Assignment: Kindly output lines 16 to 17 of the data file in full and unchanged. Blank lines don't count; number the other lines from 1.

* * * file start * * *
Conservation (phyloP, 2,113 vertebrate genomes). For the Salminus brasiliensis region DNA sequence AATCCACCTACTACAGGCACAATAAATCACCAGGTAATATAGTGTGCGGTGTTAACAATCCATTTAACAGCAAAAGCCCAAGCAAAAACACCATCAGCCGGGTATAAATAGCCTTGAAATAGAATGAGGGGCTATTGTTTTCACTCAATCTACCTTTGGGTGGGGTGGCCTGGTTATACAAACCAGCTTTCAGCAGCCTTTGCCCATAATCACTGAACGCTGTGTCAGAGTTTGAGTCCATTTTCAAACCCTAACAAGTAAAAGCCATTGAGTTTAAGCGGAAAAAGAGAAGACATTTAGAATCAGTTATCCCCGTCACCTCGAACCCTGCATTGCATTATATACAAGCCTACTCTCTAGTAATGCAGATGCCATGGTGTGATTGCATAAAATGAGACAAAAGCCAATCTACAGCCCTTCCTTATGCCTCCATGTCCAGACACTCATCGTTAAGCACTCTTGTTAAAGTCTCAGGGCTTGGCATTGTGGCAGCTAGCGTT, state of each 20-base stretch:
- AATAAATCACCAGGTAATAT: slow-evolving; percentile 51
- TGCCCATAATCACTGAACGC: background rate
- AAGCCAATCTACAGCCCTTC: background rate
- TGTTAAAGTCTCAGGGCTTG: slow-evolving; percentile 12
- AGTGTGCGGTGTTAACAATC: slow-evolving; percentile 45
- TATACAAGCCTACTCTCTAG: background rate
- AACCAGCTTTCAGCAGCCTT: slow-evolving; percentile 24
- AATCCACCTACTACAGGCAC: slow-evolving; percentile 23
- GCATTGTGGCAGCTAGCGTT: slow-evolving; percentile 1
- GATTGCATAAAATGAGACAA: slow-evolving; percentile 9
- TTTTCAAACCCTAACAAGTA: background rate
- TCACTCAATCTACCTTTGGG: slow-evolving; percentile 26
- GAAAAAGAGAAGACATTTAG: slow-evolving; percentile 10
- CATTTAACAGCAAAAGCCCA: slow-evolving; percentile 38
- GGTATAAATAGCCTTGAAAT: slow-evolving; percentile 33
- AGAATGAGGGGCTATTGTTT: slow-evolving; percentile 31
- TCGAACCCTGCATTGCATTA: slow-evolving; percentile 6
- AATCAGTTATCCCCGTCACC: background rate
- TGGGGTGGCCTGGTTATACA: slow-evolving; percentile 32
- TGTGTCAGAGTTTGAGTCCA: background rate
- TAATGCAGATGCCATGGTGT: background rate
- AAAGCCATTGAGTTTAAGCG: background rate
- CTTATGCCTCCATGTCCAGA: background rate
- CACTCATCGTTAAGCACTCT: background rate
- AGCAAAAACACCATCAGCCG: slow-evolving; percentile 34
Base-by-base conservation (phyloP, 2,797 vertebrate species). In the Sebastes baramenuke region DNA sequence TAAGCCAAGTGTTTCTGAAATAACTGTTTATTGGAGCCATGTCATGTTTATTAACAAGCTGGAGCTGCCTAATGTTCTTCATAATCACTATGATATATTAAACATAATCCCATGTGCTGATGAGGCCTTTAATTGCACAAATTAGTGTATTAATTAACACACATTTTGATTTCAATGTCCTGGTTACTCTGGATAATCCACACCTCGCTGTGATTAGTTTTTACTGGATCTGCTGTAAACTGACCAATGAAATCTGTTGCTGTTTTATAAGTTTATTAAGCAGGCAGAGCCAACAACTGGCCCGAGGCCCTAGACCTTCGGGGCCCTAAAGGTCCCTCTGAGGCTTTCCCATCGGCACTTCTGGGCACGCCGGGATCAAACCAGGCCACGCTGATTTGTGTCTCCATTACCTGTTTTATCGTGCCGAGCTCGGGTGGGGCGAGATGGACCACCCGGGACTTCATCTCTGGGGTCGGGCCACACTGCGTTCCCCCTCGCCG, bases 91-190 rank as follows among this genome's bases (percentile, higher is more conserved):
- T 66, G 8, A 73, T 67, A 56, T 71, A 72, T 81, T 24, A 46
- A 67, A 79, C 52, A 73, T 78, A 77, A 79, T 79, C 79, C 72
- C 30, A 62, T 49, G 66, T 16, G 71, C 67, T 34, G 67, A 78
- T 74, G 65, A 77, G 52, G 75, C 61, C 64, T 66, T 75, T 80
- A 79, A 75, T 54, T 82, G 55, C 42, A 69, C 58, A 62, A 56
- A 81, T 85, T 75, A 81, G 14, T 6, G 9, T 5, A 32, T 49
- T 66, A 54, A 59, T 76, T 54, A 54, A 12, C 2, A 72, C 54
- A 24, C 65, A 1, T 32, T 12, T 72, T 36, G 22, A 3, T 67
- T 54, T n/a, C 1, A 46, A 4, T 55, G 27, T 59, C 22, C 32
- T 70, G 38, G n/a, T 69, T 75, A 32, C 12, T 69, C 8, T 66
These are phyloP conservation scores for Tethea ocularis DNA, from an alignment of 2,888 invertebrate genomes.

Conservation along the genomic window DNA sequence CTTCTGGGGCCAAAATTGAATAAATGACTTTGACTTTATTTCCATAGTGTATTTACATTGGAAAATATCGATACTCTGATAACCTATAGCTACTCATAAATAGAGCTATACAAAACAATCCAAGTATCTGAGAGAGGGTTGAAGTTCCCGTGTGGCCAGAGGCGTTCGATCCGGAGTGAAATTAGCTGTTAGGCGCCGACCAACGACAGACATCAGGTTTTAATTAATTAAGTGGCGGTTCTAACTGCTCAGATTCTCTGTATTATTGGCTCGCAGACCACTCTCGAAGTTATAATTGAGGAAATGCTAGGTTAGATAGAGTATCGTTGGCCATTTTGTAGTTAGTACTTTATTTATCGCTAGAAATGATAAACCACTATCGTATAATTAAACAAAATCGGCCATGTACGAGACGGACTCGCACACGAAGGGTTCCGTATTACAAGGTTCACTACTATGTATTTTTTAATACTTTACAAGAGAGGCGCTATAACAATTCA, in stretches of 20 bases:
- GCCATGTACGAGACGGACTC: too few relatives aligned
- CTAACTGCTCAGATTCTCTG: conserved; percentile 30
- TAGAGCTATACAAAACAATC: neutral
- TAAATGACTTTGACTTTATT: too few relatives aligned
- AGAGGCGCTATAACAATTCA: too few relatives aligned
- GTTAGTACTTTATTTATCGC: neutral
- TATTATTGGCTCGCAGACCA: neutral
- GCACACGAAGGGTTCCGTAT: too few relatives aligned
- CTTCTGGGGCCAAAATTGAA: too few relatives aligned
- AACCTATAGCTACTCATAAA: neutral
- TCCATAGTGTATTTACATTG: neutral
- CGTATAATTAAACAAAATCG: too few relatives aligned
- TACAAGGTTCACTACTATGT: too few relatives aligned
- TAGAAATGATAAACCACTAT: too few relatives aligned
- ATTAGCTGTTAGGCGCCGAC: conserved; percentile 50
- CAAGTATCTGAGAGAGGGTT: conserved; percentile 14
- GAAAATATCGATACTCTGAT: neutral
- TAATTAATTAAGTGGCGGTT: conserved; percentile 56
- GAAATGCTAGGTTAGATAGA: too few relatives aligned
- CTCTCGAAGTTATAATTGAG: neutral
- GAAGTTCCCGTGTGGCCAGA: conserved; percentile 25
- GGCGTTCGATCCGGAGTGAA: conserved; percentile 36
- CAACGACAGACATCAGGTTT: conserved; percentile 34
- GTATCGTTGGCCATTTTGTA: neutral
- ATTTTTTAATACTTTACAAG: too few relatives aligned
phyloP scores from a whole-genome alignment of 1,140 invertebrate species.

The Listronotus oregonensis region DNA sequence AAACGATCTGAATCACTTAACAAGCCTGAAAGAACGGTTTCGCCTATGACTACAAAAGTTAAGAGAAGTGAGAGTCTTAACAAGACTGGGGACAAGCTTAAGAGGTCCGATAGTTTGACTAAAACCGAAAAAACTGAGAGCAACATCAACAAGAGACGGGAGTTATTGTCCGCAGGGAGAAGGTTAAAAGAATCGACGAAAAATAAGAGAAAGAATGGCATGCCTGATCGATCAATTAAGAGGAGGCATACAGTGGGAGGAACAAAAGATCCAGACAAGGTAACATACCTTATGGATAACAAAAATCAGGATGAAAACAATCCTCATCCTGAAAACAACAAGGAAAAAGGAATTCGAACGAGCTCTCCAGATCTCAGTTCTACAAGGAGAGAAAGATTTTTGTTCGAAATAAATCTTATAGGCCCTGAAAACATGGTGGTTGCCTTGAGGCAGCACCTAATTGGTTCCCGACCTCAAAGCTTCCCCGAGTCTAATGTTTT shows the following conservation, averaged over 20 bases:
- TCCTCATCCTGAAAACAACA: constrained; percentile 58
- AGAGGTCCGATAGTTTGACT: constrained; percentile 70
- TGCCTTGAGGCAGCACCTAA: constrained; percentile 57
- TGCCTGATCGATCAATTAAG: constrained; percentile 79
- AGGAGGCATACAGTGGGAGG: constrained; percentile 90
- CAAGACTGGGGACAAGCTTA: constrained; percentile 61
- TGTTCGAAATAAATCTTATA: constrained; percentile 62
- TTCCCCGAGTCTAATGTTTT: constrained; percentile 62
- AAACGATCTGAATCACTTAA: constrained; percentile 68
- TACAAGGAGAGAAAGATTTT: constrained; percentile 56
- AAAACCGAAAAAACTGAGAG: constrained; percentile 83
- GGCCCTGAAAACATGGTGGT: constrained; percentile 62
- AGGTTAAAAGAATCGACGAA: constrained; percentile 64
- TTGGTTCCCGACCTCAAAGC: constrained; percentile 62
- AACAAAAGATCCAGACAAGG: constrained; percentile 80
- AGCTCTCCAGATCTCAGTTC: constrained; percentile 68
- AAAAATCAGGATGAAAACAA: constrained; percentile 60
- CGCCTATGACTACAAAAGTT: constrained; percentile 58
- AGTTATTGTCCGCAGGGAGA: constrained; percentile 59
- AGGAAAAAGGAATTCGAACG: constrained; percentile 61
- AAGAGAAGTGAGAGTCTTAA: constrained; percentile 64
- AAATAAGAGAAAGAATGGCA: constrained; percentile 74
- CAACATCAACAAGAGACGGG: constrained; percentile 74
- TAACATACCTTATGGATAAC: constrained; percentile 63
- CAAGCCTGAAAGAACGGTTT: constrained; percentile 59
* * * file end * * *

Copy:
- GGTATAAATAGCCTTGAAAT: slow-evolving; percentile 33
- AGAATGAGGGGCTATTGTTT: slow-evolving; percentile 31